Gibbs, 210 F.3d 491, 500 (5th Cir. 2000).
gatekeeping analysis applies equally to class certification
hearings. The Supreme Court in dictum has expressed its
"doubt" that "Daubert did not apply to expert
testimony at the certification stage of class action
proceedings, " but it has not squarely decided the
question. See Wal-Mart Stores, Inc. v. Dukes, 131
S.Ct. 2541, 2554 (2011). No court has held that district
courts must hold a separate Daubert hearing in advance of a
class certification hearing, or that district courts must
bifurcate the class certification hearing between Daubert and
Rule 23 class certification analysis. It therefore is
appropriate for courts to hear the evidence and argument
regarding Daubert during the class certification proceeding.
Court recognizes that the Daubert and Rule 23 standards are
different and that those differences inform how the Court
will structure its analysis and opinion on class
certification. While the D.C. Circuit has not opined on this
issue, Judge Anthony Scirica of the Third Circuit has
recently explained that when the reliability of an
expert's methodology is being challenged, a district
court must "conduct a Daubert inquiry before assessing
whether the requirements of Rule 23 have been met."
In re Blood Reagents Antitrust Litig., 783 F.3d 183,
188 (3d Cir. 2015). This is because "[e]xpert testimony
that is insufficiently reliable to satisfy the Daubert
standard cannot prove that the Rule 23(a) prerequisites have
been met in fact, nor can it establish through evidentiary
proof that Rule 23(b) is satisfied." Id. at 187
(internal quotation marks omitted); see also Messner v.
Northshore Univ. HealthSystem, 669 F.3d 802, 812 (7th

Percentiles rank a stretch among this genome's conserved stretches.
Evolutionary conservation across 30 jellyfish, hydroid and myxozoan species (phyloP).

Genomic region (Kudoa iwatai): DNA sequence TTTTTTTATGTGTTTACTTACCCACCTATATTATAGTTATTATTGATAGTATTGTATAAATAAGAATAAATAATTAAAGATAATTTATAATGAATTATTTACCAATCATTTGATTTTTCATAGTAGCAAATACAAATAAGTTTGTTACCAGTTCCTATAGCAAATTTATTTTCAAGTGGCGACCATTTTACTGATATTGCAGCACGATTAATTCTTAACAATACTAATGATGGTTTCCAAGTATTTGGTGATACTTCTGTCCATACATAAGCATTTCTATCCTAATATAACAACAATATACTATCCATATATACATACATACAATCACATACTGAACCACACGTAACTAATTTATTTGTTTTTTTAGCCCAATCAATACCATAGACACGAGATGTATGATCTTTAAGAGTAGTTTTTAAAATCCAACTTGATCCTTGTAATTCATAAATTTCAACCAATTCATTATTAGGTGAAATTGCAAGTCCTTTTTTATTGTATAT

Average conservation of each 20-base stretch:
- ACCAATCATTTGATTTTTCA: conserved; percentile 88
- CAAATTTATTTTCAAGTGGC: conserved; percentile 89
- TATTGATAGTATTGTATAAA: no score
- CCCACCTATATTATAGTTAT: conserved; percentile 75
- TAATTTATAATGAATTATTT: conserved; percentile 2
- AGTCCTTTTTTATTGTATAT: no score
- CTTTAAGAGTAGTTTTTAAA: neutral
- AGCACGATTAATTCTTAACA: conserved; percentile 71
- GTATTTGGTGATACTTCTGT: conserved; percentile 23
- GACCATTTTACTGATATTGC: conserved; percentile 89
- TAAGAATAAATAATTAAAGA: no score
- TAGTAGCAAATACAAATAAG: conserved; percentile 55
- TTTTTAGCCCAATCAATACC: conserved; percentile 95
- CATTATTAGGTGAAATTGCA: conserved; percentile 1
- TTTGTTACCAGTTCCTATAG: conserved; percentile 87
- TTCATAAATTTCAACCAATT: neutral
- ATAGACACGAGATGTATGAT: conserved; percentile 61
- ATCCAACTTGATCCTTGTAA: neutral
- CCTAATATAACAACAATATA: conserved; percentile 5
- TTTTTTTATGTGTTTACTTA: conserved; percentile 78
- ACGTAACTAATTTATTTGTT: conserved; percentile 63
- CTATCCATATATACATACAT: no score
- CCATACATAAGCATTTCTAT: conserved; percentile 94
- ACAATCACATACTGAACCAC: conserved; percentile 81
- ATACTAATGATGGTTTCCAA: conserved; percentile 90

Cir. 2012) ("[A] district court must make a conclusive
ruling on any challenge to that expert's qualifications
or submissions [under Daubert] before it may rule on a motion
for class certification." (citing Am. Honda Motor
Co. v. Allen, 600 F.3d 813, 815 (7th Cir. 2010))). In
its opinion on class certification, the Court therefore will
first address the relevance of all expert opinions and the
reliability of the experts' methodology under Daubert and
Rule 702, and then conduct the "rigorous analysis"
of all of the relevant evidence - including expert testimony
that meets the Daubert and Rule 702 standards - that is
critical to proving the class certification requirements
under Rules 23(a) and 23(b) of the Federal Rules of Civil
Procedure. See In re Blood Reagents Antitrust
Litig., 783 F.3d at 187.
having been said, there is no need for the Court to address
each of the six separate bases asserted by plaintiffs for the
exclusion of Dr. Kalt's opinions. Suffice it to say that
most, if not all of them, are not valid Daubert arguments at
all because they do not challenge the principles or
methodologies that Dr. Kalt employed. Rather, they are
attacks on Dr. Kalt's theories or his responses to the
opinions, regression analyses, and models of plaintiffs'
experts. The Court will determine at the class certification
hearing - consistent with Daubert and Rule 702 - the
relevance, reliability, admissibility, and weight it should
afford the reports, testimony, and opinions of all experts.
of these reasons, Plaintiffs' Motion to Exclude Opinions
Offered by ...